WASHINGTON — Amy Tiemann was a neuroscientist, then a high school teacher, next a mother.
The constraints of that third job inspired the Chapel Hill, N.C., woman to carve out time to reconnect with her passions and put them into action. Now she's one of the leaders of a group of "naptime activists" who hope to make a difference in the presidential election and universal issues facing families.
Tiemann is on the executive board of MomsRising.org, an online organization of about 140,000 people trying to fit in social activism when they're not earning paychecks, caring for children or tending to households.
"We are reaching out to women who have an impulse to make a difference but are so busy and overwhelmed that we have to reach them where they are," said Tiemann, the author of the book "Mojo Mom: Nurturing Yourself While Raising a Family."
"The Internet is key because it allows us to work together across geography and across time," she said. "New moms in particular are so busy, and if you have one hour, even if it's at 1 a.m., you can find an action item to do right then."
Participants can sign a petition calling for an end to toxic toys, send an e-mail encouraging lawmakers to support health insurance for children or decorate a onesie (those one-piece baby garments) with a legislative slogan that will later be strung across the front of a state capitol. (They call that the "Power of ONEsies.")
A current MomsRising effort is to lobby senators on fair wage legislation. The bill, the subject of a congressional hearing later this month, seeks to reverse the results of a Supreme Court ruling that fair pay discrimination claims must be made within 180 days of the salaries being set.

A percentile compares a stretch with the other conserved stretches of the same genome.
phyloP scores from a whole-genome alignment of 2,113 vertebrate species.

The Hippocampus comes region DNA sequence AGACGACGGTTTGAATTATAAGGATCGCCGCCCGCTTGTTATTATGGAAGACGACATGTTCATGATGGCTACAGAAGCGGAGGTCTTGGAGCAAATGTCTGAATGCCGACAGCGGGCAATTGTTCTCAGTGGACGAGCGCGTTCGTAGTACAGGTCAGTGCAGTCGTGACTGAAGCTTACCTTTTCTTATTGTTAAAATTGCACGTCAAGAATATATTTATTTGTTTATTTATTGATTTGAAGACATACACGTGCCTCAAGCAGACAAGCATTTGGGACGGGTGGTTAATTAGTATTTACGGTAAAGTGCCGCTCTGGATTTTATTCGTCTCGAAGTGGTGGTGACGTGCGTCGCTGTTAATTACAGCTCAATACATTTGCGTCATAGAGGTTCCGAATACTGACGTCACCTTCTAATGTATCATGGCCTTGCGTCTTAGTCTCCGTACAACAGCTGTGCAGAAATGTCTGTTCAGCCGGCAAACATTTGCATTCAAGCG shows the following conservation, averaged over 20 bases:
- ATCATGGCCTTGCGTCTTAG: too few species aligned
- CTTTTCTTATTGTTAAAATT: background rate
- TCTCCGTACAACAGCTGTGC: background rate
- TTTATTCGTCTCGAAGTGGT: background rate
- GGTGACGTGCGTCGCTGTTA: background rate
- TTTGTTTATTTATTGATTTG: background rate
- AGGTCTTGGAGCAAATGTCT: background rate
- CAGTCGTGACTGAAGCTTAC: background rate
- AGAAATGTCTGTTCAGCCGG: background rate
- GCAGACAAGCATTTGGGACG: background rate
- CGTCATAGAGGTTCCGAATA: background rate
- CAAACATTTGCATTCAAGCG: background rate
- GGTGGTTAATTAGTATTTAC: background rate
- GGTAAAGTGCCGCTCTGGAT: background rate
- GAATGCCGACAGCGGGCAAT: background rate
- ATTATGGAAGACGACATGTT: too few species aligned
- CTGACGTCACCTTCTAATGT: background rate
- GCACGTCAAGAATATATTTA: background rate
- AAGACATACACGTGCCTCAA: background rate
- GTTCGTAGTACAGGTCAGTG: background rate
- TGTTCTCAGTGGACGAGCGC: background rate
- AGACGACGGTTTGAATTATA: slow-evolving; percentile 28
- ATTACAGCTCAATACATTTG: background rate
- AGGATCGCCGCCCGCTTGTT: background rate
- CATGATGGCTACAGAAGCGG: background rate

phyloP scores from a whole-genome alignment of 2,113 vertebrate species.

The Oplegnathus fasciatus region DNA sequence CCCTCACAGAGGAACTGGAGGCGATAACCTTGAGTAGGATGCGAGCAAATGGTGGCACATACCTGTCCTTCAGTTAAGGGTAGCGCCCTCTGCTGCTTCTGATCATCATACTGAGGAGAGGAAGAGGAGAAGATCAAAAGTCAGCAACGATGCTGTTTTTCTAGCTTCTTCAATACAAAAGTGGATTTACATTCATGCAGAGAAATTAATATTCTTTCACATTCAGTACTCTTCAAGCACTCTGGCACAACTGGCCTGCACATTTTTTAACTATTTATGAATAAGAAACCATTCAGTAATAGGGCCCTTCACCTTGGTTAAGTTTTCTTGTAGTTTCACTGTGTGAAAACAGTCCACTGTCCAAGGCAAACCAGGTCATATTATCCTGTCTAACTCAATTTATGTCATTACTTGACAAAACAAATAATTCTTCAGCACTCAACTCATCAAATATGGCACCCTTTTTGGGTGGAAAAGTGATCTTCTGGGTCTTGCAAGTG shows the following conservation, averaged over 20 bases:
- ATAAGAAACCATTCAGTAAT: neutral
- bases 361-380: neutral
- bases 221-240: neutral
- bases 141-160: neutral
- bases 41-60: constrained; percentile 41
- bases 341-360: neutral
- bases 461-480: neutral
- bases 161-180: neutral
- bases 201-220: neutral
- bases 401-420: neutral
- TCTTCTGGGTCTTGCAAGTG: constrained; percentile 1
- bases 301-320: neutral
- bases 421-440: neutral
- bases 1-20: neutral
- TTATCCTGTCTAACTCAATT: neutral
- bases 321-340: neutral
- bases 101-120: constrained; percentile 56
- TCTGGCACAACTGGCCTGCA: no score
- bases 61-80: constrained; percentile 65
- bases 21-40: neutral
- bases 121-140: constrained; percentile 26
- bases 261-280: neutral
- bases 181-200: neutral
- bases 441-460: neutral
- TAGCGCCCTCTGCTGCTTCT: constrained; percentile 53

"We will have MomsRising members around the country showing up at their senators' offices," said the group's co-founder, Joan Blades of Berkeley, Calif. "It's a real reminder that they've got constituents, real people, that are counting on them to make this legislation pass."
The group counts among its successes a multi-partner effort in Washington state to get paid family leave signed into law last year.
Blades knows about the power of online political activism. She co-created MoveOn.org, the liberal group that bubbled up after the Clinton impeachment and later turned its grass-roots power against the war in Iraq. The major difference, said Blades, is that MoveOn deals with front-page issues, while MomsRising tackles everyday issues such as maternity and paternity leave, flexible work schedules, health care for children and child care.
In the presidential campaign, the group, along with other partners, has asked candidates to pledge policies that address those agenda items.
"We can't just give it lip service," said Blades, co-author of the book "Motherhood Manifesto."
"When people realize that we're undermining our future because we aren't taking care of our kids — because our policies are such that we are not making it possible for parents to do what they need to do — right, left or center (politically), we don't like that."
Christine Williams, a government professor who studies the Internet and politics at Bentley College in Massachusetts, said women have shown an ability to mobilize over universal issues. Consider the Million Mom March, the Mother's Day 2000 rally in Washington that drew 750,000 people protesting the lack of gun laws.
Laura Woliver, a professor of political science and women's studies at the University of South Carolina, said women remain an "untapped well."
"MomsRising will be amazing because they can feel the impact of things like unpaid maternity leave, inadequate daycare, problems with access to health care," Woliver said. "These are the moms who go to the pharmacy and have to pay $50 or $60 for amoxicillin for their babies' ear infection."
Women have been recognized as an influential political force in past elections, and the first presidential campaign with a serious female contender, Sen. Hillary Clinton, D-N.Y., is no exception.
"'Soccer moms' was the political world's attempt to characterize who we are and what we care about," Tiemann said. "With 'naptime activists,' we're actually telling them. Instead of a label being put around us by someone else, we're saying this is who we are and what we care about, and we aren't going to sit on the sidelines."